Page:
Can China achieve a soft landing for its housing market?

Qin Yu notes that the property market will cool somewhat, if people’s housing price expectations go down. But this might at the same time bring down property prices too much. How can the right balance be struck?
This file photo taken on 17 September 2021 shows a man walking past a housing complex by Chinese property developer Evergrande in Guangzhou, China's southern Guangdong province. (Noel Celis/AFP)
This file photo taken on 17 September 2021 shows a man walking past a housing complex by Chinese property developer Evergrande in Guangzhou, China's southern Guangdong province. (Noel Celis/AFP)

The Chinese seem passionate about buying houses. China’s major cities have experienced a persistent housing boom in the past two decades. Riding on the wave of spectacular economic growth, Chinese home buyers snapped up units across cities and even overseas.

Undoubtedly, housing prices are high. This is seen particularly in a few major cities such as Beijing, Shanghai, Shenzhen and Xiamen. First, the housing supply is tight, while the demand is high in these cities. Second, the price-to-rent ratio does not seem right in these cities. It is too high. If buyers were to purchase based on the true worth of the units, the price-to-rent ratio would not be that high.

A housing bubble could be brewing, mainly because citizens expect housing prices to rise in the future.

MIT economics professor James Porteba explains this well. Buying a house is costly: you have to pay the mortgage, property taxes, maintenance costs, as well as forgo other investment opportunities. However, if the housing price goes up in the future, the capital appreciation may offset some of the costs, if not all. If the net costs of home ownership are less than renting, one will choose to buy a house instead of renting and vice versa.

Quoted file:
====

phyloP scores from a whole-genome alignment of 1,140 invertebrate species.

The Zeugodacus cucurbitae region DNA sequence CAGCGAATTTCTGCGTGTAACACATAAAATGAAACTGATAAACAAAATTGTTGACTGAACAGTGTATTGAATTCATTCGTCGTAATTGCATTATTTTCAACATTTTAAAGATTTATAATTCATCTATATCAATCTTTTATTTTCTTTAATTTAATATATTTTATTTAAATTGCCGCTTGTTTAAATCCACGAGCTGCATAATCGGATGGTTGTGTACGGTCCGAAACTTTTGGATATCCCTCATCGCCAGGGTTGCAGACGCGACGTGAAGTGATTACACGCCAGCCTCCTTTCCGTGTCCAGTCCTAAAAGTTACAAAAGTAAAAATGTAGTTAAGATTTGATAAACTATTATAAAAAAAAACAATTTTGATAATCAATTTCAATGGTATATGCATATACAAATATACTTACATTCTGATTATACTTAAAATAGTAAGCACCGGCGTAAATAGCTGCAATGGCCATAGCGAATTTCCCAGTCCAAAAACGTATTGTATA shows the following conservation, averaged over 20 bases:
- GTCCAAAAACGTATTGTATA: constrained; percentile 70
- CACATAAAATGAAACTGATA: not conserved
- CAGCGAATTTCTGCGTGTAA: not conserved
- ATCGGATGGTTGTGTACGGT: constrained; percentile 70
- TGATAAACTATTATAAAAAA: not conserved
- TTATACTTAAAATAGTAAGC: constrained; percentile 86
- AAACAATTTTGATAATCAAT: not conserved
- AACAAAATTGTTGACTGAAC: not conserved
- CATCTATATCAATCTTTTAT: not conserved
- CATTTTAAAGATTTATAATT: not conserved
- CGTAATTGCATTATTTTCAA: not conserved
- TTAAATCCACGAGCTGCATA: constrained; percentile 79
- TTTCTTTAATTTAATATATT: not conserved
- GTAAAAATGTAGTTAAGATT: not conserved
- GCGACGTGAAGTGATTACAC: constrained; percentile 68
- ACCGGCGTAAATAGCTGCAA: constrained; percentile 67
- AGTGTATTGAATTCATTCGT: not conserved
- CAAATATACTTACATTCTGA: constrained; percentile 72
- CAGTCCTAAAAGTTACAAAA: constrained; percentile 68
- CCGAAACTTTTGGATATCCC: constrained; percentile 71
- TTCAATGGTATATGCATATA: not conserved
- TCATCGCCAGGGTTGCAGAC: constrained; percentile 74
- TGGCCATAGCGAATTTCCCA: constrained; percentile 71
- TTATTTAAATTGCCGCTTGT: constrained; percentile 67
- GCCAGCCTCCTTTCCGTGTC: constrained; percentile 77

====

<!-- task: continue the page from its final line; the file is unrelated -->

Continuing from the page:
Real estate has been an important pillar contributing to GDP growth. Therefore, Chinese home buyers believe that policymakers would never let the market fall.

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A general view shows residential buildings in Shanghai on 22 September 2021. (Hector Retamal/AFP)

Investment hopes prop up property bubble

But nobody can precisely predict how high housing prices will be at the future point in time that the house is sold. People have to make a guess based on their expectations of the housing price growth rate. Therefore, if people expect housing prices to go up, home ownership becomes less costly (because the buyer would enjoy higher capital appreciation), which increases housing demand. In other words, more optimism about the housing market will feed the housing demand.

In my opinion, housing expectations play an important role in explaining China’s housing frenzy.

In the past two decades, people had the belief that the housing market in China would never collapse. Real estate has been an important pillar contributing to GDP growth. Therefore, Chinese home buyers believe that policymakers would never let the market fall.

This is precisely a “guaranteed bubble” waiting to happen, according to Chinese academic Professor Zhu Ning in his 2016 book China's Guaranteed Bubble.

The same year, another group of academics from Chinese and American universities published a paper that backed up buyers’ expectations of the housing price growth rate. The buyers had expected housing prices in China’s first- and second-tier cities to grow by a range of 4.5% to 7.3% annually. While these expected growth rates might seem high, in reality, the actual growth rates were even higher.

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This photo taken on 9 November 2021 shows a residential and commercial complex under construction in Nanning in China's southern Guangxi region. (AFP)